HEALTH 2019: Child born with 16 birth defects, stroke survivor give thanks to these healthcare super heroes

Published 11:48 pm Saturday, April 27, 2019


NATCHEZ — The road to rehabilitation for many patients with injuries or limitations is not a solitary journey.

Along with doctors, nurses and other medical staff, the journey is often joined by physical therapists, occupational therapists and speech-language pathologists, who help patients take the gradual steps toward an improved quality of life.

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From a 3-year-old learning to walk for the first time to an 84-year-old stroke survivor relearning how to speak, licensed therapists treat patients of all ages and who have a variety of diagnoses.

For many of those patients, therapy is life-changing.

“It has been amazing,” Brandi King said.

Thursday morning, King watched as occupational therapist Brittany Smith and speech-language pathologist Amy James encouraged her 3-year-old daughter, Anaysia, to use her feet to scoot across the floor on a toy car.

Just a few years ago, the thought of Anaysia using her hands and feet would have been unthinkable without the services offered by the Smith, James and other therapists.

“Anaysia was born with 16 birth defects,” Brandi said. “So far she has had five surgeries with more surgeries planned.”

The 3-year-old was born with Pierre Robin Syndrome, a congenital condition that often includes developmental malformations, including a smaller-than-normal jaw, a cleft palate and other anomalies.

Smith, James and other therapists from Merit Health Natchez’s outpatient clinic have worked with Anaysia since she was 11-months old.

“When we first started seeing her, she couldn’t sit up, she couldn’t hold her head up,” James said.

Unable to clear her airways from mucus and other secretions, Anaysia required constant suctioning.

More than two years later, Anaysia now sits up on her own and is beginning to talk, James said.

“Now she is starting to take things by mouth, and she doesn’t have to be suctioned at all,” James said.

Born with clubfeet, Anaysia has had two surgeries — the most recent on Feb. 15 — to correct the condition.

Thursday, Anaysia laughed as she used her feet to push herself across the floor with encouragement from Smith and James.

“Now she is talking, singing and dancing,” Smith said.

For Brandi, her daughter’s improvement has been gradual but no less remarkable. She is optimistic about the future.

“My hope for her is that she will be able to do things with her arms on her own and that she will be able to help herself more than we help her,” Brandi said.

James and Smith said Brandi’s goals for her daughter are “doable.” The current goal, James said, is for Anaysia to eat and swallow.

“Right now she is being fed through a (feeding tube). Our major goal is to get the tube out,” James said.

Merit Health physical therapist and Director of Therapy Services Michelle Kaiser said Anaysia has many successes ahead of her, some that may have seemed impossible when she was born.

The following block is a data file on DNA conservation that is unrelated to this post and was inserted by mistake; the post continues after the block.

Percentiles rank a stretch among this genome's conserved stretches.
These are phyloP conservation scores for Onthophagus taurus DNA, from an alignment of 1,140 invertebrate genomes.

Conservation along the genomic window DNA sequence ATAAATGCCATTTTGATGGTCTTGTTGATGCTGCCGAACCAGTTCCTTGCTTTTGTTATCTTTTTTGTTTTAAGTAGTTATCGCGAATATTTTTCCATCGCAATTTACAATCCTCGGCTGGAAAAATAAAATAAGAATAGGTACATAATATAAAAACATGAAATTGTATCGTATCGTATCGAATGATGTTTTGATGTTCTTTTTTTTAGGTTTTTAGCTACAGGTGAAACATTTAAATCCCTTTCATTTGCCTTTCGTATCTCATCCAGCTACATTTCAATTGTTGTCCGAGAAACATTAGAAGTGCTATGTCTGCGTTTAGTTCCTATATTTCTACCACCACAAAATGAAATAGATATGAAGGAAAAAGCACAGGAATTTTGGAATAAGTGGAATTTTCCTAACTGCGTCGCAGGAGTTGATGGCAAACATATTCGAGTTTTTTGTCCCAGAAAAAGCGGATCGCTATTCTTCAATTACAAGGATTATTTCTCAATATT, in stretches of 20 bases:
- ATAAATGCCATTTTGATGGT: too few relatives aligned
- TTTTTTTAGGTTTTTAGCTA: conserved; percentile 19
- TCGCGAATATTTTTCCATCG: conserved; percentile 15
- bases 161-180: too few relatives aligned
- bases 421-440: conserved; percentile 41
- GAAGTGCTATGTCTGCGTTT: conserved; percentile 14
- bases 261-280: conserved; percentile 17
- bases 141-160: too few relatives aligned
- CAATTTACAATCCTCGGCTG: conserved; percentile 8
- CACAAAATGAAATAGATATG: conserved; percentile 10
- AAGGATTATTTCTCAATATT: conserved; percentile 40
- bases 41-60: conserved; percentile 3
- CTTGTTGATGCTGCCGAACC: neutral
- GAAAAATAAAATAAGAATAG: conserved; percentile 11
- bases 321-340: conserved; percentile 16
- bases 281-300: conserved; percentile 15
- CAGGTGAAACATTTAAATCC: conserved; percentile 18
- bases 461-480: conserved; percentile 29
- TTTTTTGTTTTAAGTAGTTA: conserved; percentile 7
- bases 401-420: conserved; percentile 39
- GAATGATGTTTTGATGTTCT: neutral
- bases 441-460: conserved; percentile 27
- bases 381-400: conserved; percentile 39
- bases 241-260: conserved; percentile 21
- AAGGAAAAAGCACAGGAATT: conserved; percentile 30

“I think she has the potential to walk with increased flexibility and strength in her hips and legs,” Kaiser said.

For 84-year-old Jerry David, the road to recovery is no less remarkable.

On April 11, David suffered a stroke while cooking breakfast for one of his sons at his house. David had suffered a stroke before and knew the symptoms.

“I felt kind of funny and felt like I was going to pass out,” David said.

After spending several days in Merit Health’s telemetry unit, David moved to the hospital’s inpatient rehabilitation unit on the hospital’s fifth floor.

The inpatient unit is for individuals who need intensive therapies with daily supervision by a physician and 24-hour rehabilitative nursing care.

Merit Health Natchez is the only facility within 90 miles that offers inpatient rehabilitation services, which is essential to those who want to stay near home and family, Kaiser said.

For the next several days, David worked with therapists to relearn how to walk, speak and most importantly perform daily activities, like cooking the gumbo and other Cajun dishes that have made him famous.

“I wouldn’t say that I am the best gumbo cooker around, but I think I am,” David said with a laugh. “Everybody that sees me wants to know when I am cooking my next pot of gumbo.”

“I am the gumbo man,” David said.

Unlike his first stroke that affected most of the left side of his body, the second stroke largely affected his speech, Kaiser said.

Speech-language pathologist Sean Snapp said David’s speech was very difficult to understand at first.

Measuring how much David’s speech could be understood, Snapp said his initial speech intelligibility was 40 percent.

Some of that was partly due to David’s thick Cajun accent, Snapp said. With encouraging David to talk more slowly and emphasize individual syllables, David’s intelligibility was at 90 percent the day before David was set to leave the hospital.

“It is huge progress,” Snapp said.

After leaving the hospital, David will continue to work on an outpatient basis to reach 100 percent intelligibility, Snapp said.

Along with speech therapy, occupational therapist Amber Graves and physical therapist Beth Gillespie worked with David to improve coordination and work on standing and strengthening his upper body.

As a certified occupational therapy assistant, Graves helps patients with learning and relearning how to perform daily activities, such as cooking, bathing and putting on clothes.

“At first Mr. David required assistance with dressing,” Graves said. “Now he does it by himself.”

David was scheduled to go home Friday and was ready to get back to cooking in his kitchen, thanks to the therapy he has received.

“I am about the best I could ever be,” David said.